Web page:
Letters to the Stars: Dear Brad Pitt…
Dear Brad Pitt,
I think the time has come when you deserve to be taken seriously as a film actor, not just a film star. Despite the celebrity marriage, the films you are making are of sufficient quality for us to forget about the Hello years.
It's hard to believe you'll be 50 next year. True, you no longer have those youthful good looks that stood you in good stead from Thelma & Louise onwards (a mere 20 years ago), by which time you'd already clocked up a lot of TV roles. And it was as Louise's stud muffin/conman that you first made an indelible impression, so you should thank Ridley Scott every day, because you've never looked back since then. You've always had a proclivity for the offbeat as well as the mainstream, but initially neither path offered very much that was worthwhile. You did pretty boy in Legends Of The Fall, A River Runs Through It and Meet Joe Black, while also appearing as Captain Fruitloop Grunge in Kalifornia, Twelve Monkeys and True Romance. At the time it seemed as though you couldn't decide if you wanted to be a movie star or a Cadbury's Gold Flake.
But two films gave you credibility: Seven and Fight Club. Both films combined the best of your qualities. You were tough and manly, but with a hint of vulnerability and humanity. And though neither were big hits, they were the kind of films that gave you street cred, because the people who liked them were young and their opinions counted for more than the popcorn audience. The 21st Century got off to a poor start with a series of stiffs. In Snatch, you succeeded in contriving the world's most impenetrable Irish accent, but neither that, nor the pairing with Julia Roberts in The Mexican, nor Spy Game did anything for anybody. Luckily Steven Soderbergh saved you from yourself.
Ocean's Eleven is not a great film (though better than its sequels), but it's a lot of fun, has a great cast, led by you and Clooney, and it recreated Brad as Tough and Cool. So although you were the world's least plausible Achilles in the world's worst classical movie (Troy), you had the confidence to tackle the most demanding role so far in the best film you've ever made. The Assassination of Jesse James By The Coward Robert Ford is an authentically brilliant film, full of beautiful cinematography but with a real emotional dynamo at its heart, embodied by you in the title role (as Jesse James, of course). Over the years, you've learned to still yourself, to let the silence do the talking and allow the camera to come to you. There's no need for grandstanding if the material is strong enough.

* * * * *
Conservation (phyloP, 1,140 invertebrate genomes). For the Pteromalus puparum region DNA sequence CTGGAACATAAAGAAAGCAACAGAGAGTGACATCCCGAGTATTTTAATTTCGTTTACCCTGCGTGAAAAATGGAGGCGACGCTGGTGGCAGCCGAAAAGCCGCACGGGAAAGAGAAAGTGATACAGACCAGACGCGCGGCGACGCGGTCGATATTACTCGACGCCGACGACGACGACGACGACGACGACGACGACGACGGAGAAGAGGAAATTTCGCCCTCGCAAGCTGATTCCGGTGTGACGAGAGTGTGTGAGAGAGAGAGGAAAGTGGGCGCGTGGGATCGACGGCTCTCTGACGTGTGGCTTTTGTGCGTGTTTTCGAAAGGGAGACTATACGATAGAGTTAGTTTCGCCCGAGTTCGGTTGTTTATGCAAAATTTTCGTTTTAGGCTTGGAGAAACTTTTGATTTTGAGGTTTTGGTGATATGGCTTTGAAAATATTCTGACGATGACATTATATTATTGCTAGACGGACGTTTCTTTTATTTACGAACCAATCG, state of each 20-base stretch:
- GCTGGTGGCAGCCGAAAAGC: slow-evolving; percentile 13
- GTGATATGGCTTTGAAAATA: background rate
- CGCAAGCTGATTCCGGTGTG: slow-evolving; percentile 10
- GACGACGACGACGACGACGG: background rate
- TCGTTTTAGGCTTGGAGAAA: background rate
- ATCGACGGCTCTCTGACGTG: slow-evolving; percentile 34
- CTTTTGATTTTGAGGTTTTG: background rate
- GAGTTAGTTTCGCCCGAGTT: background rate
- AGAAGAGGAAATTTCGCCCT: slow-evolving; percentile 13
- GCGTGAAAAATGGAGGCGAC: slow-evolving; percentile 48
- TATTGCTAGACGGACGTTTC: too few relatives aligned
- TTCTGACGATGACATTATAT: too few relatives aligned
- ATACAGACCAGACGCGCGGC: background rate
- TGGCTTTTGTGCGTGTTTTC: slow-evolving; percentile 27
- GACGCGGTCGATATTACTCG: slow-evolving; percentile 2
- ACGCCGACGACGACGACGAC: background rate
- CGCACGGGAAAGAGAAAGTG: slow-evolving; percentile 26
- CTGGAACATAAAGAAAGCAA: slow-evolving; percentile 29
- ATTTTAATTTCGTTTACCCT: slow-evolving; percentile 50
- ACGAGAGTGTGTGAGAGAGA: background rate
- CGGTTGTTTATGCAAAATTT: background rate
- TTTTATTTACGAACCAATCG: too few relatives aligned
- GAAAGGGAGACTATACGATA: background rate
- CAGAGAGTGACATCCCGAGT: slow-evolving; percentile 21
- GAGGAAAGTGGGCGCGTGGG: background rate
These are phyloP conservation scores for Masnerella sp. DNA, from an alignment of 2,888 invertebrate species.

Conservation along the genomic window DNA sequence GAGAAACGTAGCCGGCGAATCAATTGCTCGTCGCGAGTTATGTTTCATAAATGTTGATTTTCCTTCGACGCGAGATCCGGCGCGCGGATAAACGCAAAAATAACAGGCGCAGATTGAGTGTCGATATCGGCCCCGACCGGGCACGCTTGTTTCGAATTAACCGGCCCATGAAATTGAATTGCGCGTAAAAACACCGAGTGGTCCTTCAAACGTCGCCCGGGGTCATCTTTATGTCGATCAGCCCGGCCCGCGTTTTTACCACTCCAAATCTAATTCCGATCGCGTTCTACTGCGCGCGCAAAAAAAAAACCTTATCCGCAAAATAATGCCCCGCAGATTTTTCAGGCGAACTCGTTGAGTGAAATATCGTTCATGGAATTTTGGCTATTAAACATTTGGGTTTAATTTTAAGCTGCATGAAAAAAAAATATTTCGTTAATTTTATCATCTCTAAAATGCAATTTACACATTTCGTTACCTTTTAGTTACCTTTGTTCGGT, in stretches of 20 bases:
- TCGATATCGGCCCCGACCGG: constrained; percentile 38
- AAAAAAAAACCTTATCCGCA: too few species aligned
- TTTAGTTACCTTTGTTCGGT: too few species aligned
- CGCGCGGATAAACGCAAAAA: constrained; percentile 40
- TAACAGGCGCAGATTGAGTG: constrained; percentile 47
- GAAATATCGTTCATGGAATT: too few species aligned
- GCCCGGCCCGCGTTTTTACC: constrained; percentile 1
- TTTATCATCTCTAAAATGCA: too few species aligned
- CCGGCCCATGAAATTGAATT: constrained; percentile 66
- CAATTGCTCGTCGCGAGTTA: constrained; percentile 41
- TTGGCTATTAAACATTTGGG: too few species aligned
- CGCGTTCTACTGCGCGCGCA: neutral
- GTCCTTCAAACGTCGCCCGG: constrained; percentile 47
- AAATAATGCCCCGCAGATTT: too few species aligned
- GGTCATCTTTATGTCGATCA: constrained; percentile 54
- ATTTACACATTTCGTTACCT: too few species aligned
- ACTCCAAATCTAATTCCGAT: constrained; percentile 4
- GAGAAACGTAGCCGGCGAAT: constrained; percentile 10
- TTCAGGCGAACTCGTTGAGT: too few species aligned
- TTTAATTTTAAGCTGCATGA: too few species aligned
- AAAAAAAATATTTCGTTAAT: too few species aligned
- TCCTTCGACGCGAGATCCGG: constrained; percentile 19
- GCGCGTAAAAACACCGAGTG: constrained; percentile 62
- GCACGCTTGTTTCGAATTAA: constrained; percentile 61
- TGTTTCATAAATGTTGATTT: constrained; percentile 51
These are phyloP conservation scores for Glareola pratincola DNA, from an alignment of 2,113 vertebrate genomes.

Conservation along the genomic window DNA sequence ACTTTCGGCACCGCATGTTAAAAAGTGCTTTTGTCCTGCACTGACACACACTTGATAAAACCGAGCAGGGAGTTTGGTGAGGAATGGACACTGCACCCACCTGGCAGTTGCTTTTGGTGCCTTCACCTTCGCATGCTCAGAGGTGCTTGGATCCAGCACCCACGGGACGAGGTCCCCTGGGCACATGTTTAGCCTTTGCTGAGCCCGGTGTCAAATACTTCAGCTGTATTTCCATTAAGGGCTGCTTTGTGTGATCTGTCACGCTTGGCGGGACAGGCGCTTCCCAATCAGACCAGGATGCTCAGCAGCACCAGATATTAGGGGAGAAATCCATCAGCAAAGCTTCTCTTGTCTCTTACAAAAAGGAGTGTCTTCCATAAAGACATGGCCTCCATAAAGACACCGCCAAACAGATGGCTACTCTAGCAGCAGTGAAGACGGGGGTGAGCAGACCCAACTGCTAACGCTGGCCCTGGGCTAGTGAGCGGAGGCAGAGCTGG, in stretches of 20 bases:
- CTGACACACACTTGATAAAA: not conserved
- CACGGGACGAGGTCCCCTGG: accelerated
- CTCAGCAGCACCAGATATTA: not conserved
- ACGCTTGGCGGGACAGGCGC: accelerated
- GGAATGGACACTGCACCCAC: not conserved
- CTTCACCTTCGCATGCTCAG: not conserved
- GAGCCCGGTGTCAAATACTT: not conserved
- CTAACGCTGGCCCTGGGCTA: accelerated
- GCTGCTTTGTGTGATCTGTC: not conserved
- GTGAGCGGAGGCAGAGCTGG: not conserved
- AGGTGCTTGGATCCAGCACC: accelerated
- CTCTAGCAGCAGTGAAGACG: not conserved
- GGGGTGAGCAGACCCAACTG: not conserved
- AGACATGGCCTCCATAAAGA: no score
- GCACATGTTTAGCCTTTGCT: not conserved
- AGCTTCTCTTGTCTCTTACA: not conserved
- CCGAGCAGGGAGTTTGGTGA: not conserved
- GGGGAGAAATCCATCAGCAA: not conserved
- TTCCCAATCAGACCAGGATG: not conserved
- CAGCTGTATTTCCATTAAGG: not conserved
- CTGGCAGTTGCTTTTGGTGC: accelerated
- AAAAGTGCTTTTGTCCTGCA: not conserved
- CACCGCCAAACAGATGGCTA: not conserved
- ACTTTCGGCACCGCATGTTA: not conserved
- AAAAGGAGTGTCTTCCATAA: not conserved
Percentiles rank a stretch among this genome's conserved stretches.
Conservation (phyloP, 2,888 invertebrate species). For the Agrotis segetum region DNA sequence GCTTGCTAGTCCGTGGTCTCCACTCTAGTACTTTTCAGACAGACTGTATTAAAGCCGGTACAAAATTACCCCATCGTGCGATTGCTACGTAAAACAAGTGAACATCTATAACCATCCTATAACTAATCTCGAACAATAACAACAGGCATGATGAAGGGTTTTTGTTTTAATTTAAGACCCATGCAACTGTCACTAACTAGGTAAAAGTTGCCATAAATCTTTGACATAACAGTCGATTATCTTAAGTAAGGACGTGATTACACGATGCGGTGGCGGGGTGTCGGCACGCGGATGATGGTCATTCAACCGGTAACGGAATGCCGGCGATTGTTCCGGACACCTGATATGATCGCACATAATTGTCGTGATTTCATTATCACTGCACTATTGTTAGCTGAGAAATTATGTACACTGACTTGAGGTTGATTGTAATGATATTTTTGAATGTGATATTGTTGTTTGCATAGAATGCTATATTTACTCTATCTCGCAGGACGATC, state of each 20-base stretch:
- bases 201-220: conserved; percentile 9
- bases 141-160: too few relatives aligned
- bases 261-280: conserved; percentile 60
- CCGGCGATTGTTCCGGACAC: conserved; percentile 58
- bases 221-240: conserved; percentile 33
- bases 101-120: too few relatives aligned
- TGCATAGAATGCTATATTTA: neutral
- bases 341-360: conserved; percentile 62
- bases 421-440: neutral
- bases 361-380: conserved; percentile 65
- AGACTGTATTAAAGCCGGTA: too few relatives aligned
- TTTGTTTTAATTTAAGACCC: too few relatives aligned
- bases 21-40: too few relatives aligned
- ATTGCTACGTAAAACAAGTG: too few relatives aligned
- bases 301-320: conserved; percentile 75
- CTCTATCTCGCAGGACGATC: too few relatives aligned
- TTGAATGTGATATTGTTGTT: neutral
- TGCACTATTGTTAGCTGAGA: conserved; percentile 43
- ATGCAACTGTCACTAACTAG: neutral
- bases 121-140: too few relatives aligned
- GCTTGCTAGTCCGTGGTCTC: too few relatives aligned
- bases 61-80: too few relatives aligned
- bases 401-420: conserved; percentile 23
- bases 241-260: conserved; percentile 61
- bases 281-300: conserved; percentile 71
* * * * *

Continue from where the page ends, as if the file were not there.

And then you went backwards again, with two dire films. Comedy is not your strong suit, not that of Clooney, at least not in the case of Burn After Reading, which advice should have been heeded when the first script came your way. Worse still is The Curious Case of Benjamin Button, a strange failure of judgement by David Fincher. It's a film that has its admirers, but they are relatively few and far between. Its capacity for longwinded whimsy and tedium is a sight to see.
And while The Tree Of Life is far from the masterpiece it is claimed to be, I have nothing but praise for your performance in the role of the father. You and Jessica Chastain work miracles together with very little in the way of dialogue, and I believed in your 50s father whose love is tough but enduring. Equally good is Moneyball, where you played real life baseball coach/manager Billy Bean whose unconventional practices were the subject of the book on which the film was based. I can't say I understand your enthusiasm for Tarantino. The appearance in Inglourious Basterds did nothing to impress me, and I could say the same for Terrence Malick, one of whose new films you're narrating. But I'm thrilled that you're in Steve McQueen's next movie, and I guess you've earned the right to indulge yourself when the mood takes you.
Comparisons are odious but I think we can safely say that you have got a lot more to show for your career so far then Johnny Depp who is roughly the same age. You have acquired a stature and gravitas that he has yet to achieve, and the capacity to be the still centre of a film, endlessly watchable by being, rather than doing. The output is patchy, but always worth looking forward to.
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